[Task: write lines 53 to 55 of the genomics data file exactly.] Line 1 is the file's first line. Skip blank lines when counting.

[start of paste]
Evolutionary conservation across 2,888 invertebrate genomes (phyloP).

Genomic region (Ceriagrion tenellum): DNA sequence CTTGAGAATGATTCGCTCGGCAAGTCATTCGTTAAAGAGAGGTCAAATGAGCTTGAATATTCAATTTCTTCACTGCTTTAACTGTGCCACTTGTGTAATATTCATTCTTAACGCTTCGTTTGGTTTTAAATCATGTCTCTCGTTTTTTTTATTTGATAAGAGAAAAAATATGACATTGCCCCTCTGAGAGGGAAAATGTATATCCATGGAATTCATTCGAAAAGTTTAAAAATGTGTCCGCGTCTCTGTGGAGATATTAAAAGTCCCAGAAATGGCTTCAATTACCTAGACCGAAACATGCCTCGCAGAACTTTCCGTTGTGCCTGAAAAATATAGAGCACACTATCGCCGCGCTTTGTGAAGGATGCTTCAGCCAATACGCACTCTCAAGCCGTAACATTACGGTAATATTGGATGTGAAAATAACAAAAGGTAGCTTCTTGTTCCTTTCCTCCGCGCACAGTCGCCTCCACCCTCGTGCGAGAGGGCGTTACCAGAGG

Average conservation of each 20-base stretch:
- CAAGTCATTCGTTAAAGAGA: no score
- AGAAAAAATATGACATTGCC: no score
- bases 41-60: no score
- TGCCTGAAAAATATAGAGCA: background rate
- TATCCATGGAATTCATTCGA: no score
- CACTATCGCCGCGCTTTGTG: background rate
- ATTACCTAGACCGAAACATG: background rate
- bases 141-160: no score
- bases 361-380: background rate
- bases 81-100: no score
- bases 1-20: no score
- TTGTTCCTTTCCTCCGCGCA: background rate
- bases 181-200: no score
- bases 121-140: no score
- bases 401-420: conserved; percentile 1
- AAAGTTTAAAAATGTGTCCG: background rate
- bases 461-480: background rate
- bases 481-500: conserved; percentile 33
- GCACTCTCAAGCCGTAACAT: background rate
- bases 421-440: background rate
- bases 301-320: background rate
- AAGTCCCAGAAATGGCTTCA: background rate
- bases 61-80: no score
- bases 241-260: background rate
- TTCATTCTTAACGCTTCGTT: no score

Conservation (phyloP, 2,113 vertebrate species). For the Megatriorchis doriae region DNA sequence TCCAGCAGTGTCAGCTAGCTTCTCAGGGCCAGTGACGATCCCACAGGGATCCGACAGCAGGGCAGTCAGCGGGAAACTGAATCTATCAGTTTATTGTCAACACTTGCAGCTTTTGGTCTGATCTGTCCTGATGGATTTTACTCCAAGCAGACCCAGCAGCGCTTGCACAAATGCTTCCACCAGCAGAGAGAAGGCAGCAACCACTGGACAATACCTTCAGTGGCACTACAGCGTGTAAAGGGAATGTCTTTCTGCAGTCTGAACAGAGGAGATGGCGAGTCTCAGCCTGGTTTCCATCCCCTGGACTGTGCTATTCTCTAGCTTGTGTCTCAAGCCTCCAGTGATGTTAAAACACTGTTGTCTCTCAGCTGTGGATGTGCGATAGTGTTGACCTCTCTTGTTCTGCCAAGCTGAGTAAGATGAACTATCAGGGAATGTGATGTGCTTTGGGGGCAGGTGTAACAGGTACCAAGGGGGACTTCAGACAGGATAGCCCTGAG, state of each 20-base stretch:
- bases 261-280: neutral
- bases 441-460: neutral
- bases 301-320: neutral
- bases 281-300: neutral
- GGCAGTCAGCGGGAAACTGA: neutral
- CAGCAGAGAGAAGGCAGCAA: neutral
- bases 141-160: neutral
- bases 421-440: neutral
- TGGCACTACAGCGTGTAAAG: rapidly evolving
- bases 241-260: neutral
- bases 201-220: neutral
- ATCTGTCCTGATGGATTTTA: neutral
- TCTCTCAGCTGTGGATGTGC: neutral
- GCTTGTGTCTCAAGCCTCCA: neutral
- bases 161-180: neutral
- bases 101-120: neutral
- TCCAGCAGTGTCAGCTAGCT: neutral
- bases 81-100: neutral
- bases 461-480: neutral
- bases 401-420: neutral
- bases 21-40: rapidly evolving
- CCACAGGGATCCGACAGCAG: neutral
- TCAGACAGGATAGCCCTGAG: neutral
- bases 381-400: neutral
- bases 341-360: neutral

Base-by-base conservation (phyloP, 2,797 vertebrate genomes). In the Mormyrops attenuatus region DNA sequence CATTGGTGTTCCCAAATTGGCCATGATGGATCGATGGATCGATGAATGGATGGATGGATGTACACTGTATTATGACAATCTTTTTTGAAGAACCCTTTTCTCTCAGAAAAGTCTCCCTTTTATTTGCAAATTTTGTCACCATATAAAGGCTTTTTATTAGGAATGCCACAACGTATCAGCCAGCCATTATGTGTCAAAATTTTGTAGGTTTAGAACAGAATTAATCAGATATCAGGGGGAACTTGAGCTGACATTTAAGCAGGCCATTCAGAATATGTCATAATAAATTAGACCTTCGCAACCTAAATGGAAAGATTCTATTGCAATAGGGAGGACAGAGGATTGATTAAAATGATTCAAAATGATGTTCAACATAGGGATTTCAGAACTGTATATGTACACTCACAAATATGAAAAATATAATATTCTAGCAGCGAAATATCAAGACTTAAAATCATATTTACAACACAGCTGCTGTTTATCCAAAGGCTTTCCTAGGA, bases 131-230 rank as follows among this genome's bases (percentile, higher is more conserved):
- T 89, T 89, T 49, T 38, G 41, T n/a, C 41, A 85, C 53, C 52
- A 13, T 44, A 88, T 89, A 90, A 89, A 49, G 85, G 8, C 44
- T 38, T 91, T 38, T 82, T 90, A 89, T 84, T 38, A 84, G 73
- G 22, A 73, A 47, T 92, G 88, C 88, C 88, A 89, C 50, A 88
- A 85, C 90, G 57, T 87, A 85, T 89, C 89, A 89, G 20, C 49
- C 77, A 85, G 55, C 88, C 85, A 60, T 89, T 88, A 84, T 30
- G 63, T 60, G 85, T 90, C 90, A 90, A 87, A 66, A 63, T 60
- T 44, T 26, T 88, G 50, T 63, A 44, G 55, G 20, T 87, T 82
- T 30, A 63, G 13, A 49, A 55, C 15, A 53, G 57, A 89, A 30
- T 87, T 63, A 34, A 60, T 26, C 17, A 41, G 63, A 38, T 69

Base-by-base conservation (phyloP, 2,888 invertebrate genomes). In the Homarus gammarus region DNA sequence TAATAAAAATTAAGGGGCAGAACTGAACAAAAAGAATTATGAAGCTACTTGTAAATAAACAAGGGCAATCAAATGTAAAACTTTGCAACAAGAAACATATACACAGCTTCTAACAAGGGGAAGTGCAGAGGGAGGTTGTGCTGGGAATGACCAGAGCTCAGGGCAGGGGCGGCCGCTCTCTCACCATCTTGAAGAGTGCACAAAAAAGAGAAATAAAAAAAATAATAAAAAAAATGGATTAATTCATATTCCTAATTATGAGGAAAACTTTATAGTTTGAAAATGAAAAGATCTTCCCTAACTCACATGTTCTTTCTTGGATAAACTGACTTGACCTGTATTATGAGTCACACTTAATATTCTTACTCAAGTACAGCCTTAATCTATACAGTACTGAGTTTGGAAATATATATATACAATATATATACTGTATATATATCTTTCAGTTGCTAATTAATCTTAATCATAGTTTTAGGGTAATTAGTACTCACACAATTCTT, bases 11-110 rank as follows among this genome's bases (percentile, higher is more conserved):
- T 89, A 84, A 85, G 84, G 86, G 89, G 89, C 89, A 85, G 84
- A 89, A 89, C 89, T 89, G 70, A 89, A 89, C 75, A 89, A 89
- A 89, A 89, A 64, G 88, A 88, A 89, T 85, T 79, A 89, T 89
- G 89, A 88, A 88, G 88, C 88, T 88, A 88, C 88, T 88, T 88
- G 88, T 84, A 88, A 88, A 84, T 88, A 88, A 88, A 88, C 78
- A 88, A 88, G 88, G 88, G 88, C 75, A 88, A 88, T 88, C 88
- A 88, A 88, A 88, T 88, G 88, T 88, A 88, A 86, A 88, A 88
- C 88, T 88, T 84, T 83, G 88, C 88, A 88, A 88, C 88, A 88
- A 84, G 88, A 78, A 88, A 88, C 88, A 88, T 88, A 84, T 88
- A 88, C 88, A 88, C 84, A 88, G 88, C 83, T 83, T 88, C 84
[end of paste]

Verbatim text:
- bases 381-400: neutral
- bases 341-360: neutral

Base-by-base conservation (phyloP, 2,797 vertebrate genomes). In the Mormyrops attenuatus region DNA sequence CATTGGTGTTCCCAAATTGGCCATGATGGATCGATGGATCGATGAATGGATGGATGGATGTACACTGTATTATGACAATCTTTTTTGAAGAACCCTTTTCTCTCAGAAAAGTCTCCCTTTTATTTGCAAATTTTGTCACCATATAAAGGCTTTTTATTAGGAATGCCACAACGTATCAGCCAGCCATTATGTGTCAAAATTTTGTAGGTTTAGAACAGAATTAATCAGATATCAGGGGGAACTTGAGCTGACATTTAAGCAGGCCATTCAGAATATGTCATAATAAATTAGACCTTCGCAACCTAAATGGAAAGATTCTATTGCAATAGGGAGGACAGAGGATTGATTAAAATGATTCAAAATGATGTTCAACATAGGGATTTCAGAACTGTATATGTACACTCACAAATATGAAAAATATAATATTCTAGCAGCGAAATATCAAGACTTAAAATCATATTTACAACACAGCTGCTGTTTATCCAAAGGCTTTCCTAGGA, bases 131-230 rank as follows among this genome's bases (percentile, higher is more conserved):